Then there’s the question of just how serious Friend and Husband-o are about that threesome. There’s “meaning to have a threesome” in the sense of “Yeah, one of us wants this and the other isn’t crazy about the idea,” or “Yeah, it could be fun if all the stars come together just right but we’re not seriously pursuing the idea,” and then there’s “Yeah, we’ve been auditioning potential thirds from OKCupid and Craigslist and we just haven’t found anyone we’ve clicked with yet.” If Friend and her hubby are the former rather than the latter – more about the fantasy rather than actively pursuing it – then letting them know about your unicorn status could get a little awkward.
And then there’s the question of simple attraction. You know you’re hot as ghost-pepper chili, but Friend or Husband may not necessarily see you that way.
But as with most issues, the only way you’re going to get answers to any of these questions is to put yourself out there and find out. But as with many issues surrounding sex and friendship, if you don’t want things to get awkward, you may want to be a bit circumspect. You could be totally blunt and say “Hey, you know how you were talking about you and your husband looking to have a threesome? I will TOTALLY bang the hell out of both of you,” and perhaps they’ll appreciate the directness, but it could also end with some uncomfortable coughing and sudden changes of subject.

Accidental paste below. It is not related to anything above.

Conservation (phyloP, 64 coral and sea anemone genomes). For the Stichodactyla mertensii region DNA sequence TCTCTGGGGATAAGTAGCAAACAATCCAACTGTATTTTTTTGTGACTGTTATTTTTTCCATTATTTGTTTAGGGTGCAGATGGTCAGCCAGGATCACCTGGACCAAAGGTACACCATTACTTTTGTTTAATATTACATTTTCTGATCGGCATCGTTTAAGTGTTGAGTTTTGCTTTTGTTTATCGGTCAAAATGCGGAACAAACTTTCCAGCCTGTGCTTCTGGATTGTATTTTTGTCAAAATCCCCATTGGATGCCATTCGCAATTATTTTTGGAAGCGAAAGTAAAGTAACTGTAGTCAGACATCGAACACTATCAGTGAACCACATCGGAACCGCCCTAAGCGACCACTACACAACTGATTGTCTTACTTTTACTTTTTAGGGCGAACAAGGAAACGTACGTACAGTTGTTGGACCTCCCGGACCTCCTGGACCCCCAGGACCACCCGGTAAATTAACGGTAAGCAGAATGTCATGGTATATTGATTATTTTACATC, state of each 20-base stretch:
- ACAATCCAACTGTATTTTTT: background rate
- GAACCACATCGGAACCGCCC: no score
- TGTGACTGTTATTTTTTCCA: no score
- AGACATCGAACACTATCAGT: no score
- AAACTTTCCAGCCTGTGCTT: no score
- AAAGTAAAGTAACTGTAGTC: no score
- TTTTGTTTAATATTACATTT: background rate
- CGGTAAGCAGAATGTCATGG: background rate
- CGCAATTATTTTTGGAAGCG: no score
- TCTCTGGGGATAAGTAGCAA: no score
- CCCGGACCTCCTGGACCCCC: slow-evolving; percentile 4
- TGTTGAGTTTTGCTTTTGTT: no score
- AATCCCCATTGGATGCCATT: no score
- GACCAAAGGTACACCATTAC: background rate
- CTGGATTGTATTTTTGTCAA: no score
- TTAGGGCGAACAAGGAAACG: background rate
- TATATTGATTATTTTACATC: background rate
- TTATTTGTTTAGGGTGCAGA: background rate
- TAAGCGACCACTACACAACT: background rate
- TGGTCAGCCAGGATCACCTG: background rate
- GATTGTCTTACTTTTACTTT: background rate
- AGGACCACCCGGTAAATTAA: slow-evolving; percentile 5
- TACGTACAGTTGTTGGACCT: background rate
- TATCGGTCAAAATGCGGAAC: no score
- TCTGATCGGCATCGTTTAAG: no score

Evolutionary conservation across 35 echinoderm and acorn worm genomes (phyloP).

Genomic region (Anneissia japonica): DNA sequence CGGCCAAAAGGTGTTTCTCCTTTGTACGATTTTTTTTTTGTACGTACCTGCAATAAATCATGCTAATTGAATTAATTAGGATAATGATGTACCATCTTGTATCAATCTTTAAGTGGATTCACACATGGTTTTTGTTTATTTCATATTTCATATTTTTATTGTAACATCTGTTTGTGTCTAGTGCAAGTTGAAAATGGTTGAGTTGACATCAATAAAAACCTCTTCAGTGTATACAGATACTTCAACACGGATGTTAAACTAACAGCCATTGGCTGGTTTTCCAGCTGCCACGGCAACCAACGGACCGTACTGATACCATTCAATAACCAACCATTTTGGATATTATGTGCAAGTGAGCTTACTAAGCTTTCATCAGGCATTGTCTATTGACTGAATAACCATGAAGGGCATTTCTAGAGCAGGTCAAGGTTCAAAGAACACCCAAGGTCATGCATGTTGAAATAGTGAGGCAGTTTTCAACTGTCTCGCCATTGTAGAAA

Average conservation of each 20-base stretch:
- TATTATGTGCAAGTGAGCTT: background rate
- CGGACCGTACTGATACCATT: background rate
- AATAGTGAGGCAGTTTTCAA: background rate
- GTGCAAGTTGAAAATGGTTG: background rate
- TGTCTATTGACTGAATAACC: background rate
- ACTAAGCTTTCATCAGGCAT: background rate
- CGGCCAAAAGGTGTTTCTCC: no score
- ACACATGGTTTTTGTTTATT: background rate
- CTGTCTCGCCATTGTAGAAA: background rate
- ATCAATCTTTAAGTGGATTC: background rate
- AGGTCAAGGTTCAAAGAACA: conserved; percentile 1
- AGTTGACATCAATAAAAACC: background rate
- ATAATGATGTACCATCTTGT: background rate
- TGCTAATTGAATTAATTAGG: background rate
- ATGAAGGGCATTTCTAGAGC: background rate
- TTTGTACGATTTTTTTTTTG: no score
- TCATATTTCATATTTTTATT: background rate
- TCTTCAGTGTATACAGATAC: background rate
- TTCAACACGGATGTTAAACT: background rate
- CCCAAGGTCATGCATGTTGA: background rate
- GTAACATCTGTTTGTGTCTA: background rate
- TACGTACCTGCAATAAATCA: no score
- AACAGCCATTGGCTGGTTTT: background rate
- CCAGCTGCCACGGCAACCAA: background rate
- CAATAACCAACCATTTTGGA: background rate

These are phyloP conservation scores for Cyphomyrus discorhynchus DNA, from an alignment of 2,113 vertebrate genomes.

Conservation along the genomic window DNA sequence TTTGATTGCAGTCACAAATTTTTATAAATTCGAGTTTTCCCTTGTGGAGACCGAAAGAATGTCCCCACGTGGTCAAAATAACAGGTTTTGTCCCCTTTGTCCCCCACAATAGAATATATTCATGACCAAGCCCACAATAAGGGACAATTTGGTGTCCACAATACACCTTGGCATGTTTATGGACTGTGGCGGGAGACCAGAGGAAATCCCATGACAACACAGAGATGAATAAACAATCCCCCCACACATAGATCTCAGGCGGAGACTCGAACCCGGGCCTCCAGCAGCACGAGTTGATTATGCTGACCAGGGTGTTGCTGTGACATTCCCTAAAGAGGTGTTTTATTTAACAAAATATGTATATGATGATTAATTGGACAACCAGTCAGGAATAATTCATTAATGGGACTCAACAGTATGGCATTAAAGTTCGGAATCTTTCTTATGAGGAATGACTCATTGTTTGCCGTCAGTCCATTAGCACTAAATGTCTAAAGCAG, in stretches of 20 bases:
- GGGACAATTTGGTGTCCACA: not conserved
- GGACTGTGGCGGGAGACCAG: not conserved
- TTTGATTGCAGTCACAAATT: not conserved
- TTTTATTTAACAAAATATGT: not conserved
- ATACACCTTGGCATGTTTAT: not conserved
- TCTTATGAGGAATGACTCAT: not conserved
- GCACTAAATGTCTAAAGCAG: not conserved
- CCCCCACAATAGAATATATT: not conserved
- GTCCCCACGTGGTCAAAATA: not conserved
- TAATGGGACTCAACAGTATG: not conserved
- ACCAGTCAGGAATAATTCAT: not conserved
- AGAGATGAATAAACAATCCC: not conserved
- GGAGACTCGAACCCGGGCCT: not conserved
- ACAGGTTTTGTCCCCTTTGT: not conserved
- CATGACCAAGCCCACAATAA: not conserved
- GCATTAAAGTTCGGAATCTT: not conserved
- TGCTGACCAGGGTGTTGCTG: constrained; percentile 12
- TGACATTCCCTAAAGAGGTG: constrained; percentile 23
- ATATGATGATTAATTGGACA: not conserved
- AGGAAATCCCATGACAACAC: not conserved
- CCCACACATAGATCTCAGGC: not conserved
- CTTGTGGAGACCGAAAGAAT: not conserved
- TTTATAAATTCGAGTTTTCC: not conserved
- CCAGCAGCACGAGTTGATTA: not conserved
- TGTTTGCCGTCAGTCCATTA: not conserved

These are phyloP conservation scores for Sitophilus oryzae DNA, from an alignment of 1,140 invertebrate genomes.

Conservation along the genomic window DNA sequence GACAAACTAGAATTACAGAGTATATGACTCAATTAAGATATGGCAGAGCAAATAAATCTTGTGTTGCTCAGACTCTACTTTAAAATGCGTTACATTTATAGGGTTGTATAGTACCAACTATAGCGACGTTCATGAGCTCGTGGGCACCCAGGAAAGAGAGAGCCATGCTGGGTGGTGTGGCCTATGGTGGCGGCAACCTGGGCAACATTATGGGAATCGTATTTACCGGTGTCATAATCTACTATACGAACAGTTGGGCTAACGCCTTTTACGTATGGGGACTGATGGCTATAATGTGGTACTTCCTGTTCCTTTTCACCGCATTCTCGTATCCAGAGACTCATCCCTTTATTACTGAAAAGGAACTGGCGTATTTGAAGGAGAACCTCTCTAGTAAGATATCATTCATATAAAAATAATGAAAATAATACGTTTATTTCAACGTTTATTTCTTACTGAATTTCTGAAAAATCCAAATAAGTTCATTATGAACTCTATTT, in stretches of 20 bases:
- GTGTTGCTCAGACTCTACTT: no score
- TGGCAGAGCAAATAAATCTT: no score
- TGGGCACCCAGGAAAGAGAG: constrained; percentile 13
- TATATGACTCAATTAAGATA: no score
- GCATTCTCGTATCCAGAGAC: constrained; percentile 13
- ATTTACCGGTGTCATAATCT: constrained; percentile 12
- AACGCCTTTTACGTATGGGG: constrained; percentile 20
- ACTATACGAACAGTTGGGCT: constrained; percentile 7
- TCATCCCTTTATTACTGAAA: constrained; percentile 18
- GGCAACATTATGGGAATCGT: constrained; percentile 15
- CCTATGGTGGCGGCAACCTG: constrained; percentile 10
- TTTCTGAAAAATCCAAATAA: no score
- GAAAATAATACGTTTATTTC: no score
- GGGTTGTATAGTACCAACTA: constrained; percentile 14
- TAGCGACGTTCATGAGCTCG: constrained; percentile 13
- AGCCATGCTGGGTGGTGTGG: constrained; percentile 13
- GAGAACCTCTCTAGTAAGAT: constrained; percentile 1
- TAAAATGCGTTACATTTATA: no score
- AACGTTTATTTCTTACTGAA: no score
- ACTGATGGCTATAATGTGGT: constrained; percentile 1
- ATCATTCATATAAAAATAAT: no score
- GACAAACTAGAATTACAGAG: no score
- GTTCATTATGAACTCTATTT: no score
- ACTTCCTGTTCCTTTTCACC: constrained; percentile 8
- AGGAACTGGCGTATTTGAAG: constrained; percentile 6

Instead, what you may want to do is take the indirect route of planting the seed and letting it grow on it’s own. Since you and Friend have the level of intimacy that you both feel ok with sharing aspects of your sex lives, it wouldn’t be that difficult to let slip that you’ve always wanted to try a MFF threesome. Just let it be something you share when the two of you are out having drinks – a little social lubricant (and plausible means of walking things back should things not go the way you want) that leads to a moment of “I can’t believe I’m telling you this…” that can be both coy and surprisingly enticing. By leaving out specifics (i.e. the unspoken “…with you two”) you’re giving out the idea that you’re open to this in general, planting the idea of you a potential partner in their heads and letting them think that choosing you was their idea. This way, should things not play out the way you’re hoping, everyone has the opportunity to save face and avoid the awkwardness of having the “no, they’re not really serious” or “we like you, but this could get in the way of the friendship” conversations that could result in everyone feeling embarrassed and cringey afterwards.